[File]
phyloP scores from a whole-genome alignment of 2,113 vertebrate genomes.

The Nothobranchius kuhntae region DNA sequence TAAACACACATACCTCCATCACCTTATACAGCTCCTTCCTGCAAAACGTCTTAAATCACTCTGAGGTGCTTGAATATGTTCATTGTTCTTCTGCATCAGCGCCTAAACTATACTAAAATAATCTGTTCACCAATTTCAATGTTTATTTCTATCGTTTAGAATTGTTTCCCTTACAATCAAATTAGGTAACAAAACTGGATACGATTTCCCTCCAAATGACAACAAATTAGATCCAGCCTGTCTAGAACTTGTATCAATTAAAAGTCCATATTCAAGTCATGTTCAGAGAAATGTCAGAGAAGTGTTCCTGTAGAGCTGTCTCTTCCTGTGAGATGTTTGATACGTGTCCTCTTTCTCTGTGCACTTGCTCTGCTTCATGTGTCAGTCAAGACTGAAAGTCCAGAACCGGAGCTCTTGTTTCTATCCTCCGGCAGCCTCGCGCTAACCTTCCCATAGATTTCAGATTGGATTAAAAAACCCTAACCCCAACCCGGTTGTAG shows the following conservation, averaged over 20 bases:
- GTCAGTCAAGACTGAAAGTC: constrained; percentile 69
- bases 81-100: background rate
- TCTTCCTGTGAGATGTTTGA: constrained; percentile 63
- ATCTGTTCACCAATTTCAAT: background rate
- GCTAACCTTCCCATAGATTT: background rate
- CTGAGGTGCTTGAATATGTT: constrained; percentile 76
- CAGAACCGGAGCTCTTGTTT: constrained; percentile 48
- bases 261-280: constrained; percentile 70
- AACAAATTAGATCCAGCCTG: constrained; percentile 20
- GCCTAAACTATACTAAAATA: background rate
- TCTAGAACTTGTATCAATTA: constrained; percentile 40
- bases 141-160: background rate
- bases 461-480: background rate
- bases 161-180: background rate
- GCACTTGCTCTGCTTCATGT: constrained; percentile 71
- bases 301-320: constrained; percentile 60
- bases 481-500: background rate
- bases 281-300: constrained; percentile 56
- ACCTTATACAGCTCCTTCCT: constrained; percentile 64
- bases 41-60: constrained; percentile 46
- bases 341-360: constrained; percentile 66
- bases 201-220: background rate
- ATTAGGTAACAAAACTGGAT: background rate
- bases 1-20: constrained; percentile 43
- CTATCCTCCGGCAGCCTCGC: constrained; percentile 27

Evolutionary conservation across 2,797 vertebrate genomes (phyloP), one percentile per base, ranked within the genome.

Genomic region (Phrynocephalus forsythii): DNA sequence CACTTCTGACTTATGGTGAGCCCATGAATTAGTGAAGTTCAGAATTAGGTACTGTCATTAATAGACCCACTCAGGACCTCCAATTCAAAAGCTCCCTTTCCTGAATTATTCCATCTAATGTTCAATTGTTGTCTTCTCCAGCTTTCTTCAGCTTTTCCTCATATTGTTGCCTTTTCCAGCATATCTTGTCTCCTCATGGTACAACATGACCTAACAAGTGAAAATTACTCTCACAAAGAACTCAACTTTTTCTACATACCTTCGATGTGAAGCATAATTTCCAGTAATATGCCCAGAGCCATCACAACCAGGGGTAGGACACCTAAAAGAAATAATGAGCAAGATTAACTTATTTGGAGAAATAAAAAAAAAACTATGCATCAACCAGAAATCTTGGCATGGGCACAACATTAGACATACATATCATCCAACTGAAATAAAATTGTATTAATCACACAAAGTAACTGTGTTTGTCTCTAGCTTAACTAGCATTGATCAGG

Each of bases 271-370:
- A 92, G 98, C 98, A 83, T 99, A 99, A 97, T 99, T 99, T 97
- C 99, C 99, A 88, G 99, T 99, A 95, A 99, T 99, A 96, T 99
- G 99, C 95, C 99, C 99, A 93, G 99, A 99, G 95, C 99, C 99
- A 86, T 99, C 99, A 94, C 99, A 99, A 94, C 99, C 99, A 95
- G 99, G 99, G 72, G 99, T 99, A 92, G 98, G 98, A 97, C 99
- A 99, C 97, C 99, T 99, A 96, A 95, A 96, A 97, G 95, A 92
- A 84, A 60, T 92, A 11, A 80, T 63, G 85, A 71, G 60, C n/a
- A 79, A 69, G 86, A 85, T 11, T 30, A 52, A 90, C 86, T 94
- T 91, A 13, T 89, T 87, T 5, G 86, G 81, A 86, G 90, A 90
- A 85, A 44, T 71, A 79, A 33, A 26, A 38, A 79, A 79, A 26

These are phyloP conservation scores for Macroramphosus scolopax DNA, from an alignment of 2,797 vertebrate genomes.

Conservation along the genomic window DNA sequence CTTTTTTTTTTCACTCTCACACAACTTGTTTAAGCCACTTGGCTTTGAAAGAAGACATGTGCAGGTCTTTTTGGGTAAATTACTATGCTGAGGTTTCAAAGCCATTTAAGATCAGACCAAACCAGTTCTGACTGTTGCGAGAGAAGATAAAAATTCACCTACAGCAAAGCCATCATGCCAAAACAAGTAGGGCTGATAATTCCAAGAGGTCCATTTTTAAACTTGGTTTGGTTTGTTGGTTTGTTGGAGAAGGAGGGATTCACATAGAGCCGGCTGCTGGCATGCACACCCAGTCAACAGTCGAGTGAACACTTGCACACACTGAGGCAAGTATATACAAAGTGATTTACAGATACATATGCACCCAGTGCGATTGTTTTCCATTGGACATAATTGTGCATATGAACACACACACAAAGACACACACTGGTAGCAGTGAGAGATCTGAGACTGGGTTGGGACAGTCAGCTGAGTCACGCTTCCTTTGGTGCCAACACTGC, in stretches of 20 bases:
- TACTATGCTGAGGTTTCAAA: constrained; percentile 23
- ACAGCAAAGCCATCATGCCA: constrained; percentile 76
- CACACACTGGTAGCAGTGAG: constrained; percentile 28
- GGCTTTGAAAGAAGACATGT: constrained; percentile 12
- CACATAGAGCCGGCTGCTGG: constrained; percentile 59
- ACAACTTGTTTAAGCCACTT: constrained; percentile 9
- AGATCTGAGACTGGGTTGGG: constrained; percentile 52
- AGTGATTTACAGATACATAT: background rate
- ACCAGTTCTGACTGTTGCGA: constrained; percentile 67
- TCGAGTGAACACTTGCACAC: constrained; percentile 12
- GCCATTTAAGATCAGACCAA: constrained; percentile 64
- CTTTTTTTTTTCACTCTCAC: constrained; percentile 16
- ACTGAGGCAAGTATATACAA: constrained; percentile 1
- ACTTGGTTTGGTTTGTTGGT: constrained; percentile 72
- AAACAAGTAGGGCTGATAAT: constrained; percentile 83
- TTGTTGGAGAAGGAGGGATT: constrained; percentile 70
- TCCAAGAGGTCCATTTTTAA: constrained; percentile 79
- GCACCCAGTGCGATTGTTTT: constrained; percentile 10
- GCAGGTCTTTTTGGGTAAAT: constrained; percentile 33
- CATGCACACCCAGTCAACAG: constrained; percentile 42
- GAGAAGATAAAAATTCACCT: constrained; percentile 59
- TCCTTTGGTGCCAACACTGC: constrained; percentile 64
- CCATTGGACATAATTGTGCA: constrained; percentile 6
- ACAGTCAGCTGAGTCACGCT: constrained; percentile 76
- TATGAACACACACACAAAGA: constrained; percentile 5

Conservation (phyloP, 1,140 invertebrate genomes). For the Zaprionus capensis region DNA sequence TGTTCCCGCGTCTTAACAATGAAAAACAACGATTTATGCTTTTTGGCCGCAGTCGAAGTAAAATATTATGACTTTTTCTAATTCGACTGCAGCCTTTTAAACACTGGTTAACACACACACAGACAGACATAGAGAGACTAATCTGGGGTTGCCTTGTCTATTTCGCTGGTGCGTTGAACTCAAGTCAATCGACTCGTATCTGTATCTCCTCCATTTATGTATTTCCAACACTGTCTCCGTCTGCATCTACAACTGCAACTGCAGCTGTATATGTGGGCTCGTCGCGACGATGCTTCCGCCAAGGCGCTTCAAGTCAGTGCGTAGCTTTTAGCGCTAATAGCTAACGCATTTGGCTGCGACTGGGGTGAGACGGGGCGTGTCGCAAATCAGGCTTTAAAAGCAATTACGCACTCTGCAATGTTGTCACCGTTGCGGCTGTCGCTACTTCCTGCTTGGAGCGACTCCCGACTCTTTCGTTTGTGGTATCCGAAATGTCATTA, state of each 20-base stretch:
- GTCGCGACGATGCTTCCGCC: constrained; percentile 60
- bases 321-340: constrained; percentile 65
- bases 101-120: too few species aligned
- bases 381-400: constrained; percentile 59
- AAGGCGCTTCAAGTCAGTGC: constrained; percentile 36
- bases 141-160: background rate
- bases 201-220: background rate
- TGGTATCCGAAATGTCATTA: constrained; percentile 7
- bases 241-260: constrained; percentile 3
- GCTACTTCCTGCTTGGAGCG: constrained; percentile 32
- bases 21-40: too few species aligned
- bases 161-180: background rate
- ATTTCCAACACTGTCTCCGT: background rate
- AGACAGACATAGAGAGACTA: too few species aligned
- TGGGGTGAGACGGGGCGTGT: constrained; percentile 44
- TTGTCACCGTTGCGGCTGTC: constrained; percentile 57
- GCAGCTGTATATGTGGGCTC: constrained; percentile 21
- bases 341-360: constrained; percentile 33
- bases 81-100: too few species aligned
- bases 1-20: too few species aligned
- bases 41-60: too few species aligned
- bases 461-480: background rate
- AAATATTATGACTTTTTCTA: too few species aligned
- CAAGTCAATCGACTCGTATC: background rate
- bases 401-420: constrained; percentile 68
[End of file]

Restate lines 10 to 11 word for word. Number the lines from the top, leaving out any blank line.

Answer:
- bases 261-280: constrained; percentile 70
- AACAAATTAGATCCAGCCTG: constrained; percentile 20